Tuesday, April 23, 2024

Indigenous groups and others launch new broadside against Maya Train

Approximately 160 indigenous collectives and civil society organizations as well as almost 100 individuals have once again denounced the construction of the Maya Train railroad, a federal government infrastructure project that will link cities and towns in southeastern Mexico.

In a lengthy document whose publication coincides with President López Obrador’s tour of the Yucatán Peninsula to inaugurate construction of different sections of the US $8-billion railroad, the groups said the rights of the residents of the five states through which the train will run have been trampled on and charged that the project will cause irreversible damage to the environment.

They also criticized López Obrador for traveling to the Yucatán Peninsula at the most critical stage of the coronavirus pandemic.

The document said that a study completed by more than 30 scientists commissioned by the National Council of Science and Technology and several others have determined that the construction and operation of the Maya Train will cause widespread environmental damage in the region.

Even natural protected areas will suffer from land degradation and deforestation, said the groups, among which are Greenpeace México and the Mexican Center for Environmental Law.

While charging that environmental harm is inevitable, the groups said that it is unclear what the full scale of the damage will be.

“There is no environmental impact evaluation of the project in its entirety,” the document said.

The project opponents said that the construction of new tracks and the operation of both tourist and freight trains on them will not be the only sources of environmental damage, charging that the development of new population centers and other complementary projects such as train stations will also take a toll.

The absence of a comprehensive environmental impact study represents a violation of both Mexican and international law, the groups said. Therefore, the National Tourism Promotion Fund (Fonatur), which is managing the project, has an obligation to submit the entire Maya Train project to environmental evaluation, they said.

The project opponents claimed that Fonatur is using its claim that much of the project will make use of existing tracks to justify its refusal to subject the project to a thorough environmental analysis.

“However, this is only partially true because the [existing] tracks will be widened along their entire length,” they said.

Inauguration of construction of the train on Monday in Quintana Roo.
Inauguration of construction of the train on Monday in Quintana Roo.

The groups also said the Maya Train poses a risk to the cultural identity of the indigenous people who live in the communities through which the tracks will run. Indigenous culture, namely that of the Mayan people who live in the region, could be marketed as a mere commodity, they argued.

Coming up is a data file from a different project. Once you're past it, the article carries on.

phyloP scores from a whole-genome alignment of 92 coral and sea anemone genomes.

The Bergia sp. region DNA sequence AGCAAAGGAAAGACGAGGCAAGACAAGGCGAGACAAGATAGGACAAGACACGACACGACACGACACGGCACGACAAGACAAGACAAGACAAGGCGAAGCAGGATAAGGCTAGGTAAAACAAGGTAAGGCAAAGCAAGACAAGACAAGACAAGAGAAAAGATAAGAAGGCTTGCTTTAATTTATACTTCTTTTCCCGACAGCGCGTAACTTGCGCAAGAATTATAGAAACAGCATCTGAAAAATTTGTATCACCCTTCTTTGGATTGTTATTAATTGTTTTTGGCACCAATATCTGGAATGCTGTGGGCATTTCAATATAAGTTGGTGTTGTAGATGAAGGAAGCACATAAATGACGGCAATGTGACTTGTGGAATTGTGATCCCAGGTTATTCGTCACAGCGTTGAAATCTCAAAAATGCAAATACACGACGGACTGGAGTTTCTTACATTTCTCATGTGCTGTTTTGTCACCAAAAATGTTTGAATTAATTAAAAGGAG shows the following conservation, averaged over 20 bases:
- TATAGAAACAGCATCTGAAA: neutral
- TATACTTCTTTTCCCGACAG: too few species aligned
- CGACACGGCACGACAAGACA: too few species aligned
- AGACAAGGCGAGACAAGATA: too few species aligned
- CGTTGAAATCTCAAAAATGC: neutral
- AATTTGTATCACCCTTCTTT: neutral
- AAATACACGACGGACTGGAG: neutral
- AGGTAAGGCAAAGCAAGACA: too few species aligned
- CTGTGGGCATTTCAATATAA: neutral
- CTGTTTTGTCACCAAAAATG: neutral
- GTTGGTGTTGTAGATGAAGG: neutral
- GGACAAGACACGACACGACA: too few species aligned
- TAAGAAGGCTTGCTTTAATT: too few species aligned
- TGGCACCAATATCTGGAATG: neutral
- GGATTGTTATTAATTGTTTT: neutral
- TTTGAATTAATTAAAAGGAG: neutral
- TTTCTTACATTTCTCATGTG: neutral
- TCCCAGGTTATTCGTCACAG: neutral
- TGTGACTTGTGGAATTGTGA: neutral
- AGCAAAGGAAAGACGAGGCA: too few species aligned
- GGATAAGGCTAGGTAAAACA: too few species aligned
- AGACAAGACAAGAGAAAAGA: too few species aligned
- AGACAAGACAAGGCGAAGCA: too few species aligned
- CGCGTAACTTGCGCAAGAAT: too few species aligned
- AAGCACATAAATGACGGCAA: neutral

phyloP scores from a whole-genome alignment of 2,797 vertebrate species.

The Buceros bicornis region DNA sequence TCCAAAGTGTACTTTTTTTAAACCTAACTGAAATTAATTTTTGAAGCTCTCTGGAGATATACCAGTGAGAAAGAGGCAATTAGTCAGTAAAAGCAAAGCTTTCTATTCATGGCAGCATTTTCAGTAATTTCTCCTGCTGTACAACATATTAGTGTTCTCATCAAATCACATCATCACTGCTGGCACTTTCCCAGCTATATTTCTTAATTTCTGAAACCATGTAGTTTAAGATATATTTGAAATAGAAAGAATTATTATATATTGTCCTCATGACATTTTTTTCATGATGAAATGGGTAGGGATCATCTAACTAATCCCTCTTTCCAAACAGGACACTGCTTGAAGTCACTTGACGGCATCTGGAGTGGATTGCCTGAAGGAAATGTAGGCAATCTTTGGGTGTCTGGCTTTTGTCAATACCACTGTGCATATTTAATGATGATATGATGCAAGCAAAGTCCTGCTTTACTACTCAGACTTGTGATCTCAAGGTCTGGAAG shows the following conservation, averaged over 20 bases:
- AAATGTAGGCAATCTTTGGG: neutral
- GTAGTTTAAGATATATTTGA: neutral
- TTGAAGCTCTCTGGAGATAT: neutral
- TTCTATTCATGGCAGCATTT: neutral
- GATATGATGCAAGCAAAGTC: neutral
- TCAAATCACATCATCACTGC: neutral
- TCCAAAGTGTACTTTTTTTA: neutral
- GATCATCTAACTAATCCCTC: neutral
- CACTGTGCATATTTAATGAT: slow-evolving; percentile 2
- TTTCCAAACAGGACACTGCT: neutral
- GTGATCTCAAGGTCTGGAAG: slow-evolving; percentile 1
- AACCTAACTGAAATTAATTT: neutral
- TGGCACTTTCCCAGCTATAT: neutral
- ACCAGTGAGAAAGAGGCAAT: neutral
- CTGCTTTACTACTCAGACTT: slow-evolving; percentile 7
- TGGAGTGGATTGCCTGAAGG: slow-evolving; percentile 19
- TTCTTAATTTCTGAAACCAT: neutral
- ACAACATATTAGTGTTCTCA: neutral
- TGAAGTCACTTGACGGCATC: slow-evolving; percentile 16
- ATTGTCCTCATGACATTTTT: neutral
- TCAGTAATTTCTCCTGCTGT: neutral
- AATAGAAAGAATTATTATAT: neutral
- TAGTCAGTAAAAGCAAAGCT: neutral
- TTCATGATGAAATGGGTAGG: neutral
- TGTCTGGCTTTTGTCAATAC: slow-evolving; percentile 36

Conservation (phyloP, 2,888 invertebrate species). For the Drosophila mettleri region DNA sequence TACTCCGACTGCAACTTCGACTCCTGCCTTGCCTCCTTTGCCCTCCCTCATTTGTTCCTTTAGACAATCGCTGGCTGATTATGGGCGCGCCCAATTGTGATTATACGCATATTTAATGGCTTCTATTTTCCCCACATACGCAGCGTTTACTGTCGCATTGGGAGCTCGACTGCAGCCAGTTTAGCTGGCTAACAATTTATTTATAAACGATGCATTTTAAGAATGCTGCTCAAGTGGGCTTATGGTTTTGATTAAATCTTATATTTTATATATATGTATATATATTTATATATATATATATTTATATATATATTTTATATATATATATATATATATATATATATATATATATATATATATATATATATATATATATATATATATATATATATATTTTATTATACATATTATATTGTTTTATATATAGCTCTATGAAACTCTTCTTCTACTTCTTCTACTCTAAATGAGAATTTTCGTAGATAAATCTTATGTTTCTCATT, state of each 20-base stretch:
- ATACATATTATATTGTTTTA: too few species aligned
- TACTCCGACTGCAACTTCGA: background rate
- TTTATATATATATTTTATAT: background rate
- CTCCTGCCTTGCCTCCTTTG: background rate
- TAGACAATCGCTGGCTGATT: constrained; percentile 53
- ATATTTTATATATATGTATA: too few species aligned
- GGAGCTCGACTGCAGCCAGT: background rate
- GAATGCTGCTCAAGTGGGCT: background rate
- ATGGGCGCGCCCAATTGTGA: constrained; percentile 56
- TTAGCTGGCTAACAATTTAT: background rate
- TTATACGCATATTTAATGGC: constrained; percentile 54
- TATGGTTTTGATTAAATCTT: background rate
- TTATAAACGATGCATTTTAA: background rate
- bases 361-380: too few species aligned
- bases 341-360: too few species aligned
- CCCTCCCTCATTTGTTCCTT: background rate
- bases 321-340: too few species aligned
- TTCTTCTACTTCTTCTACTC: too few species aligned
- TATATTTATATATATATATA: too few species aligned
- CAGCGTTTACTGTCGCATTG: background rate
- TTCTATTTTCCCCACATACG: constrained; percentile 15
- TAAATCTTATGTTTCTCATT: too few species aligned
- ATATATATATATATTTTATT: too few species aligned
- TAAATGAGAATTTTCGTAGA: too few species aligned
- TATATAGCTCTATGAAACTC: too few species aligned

Construction also poses a risk to thousands of archaeological sites in the near vicinity of the proposed route, they said.

The groups also charged that landowners are not being adequately compensated for land that will be incorporated into the project.

“The railroad infrastructure and the so-called development centers will inevitably mean … the privatization of community lands,“ the document said.

The opponents also said that the project will exacerbate overpopulation problems in the Quintana Roo “tourism corridor” between Cancún and Tulum.

They also renewed their criticism of last year’s Maya Train consultation process, which was described by critics as a sham and an empty gesture.

A vote on the project found 92% support but the United Nations said that the entire consultation process failed to meet all international human rights standards.

In their new broadside, the groups charged that the government had made a “unilateral” decision about “the future of the communities and indigenous peoples” through which the train will run under the pretext that they will be “the main beneficiaries.”

However, the “main role” of the local indigenous population will be to provide “cheap labor” for the railroad’s construction, they charged, warning that the project will perpetuate the “systematic discrimination” against indigenous people that the Mexican state has promoted for years.

“The thousands of jobs that will supposedly be created will most probably be precarious, poorly paid, temporary jobs without social security guarantees.”

López Obrador said Monday that construction of the train will help the economy recover from the coronavirus-induced crisis, asserting that it will create 80,000 jobs this year and 150,000 in 2021.

Fonatur chief Rogelio Jiménez Pons said that the construction and operation of the railroad will not have a negative impact on the environment and will help to lift more than one million people out of poverty.

Source: El Universal (sp) 

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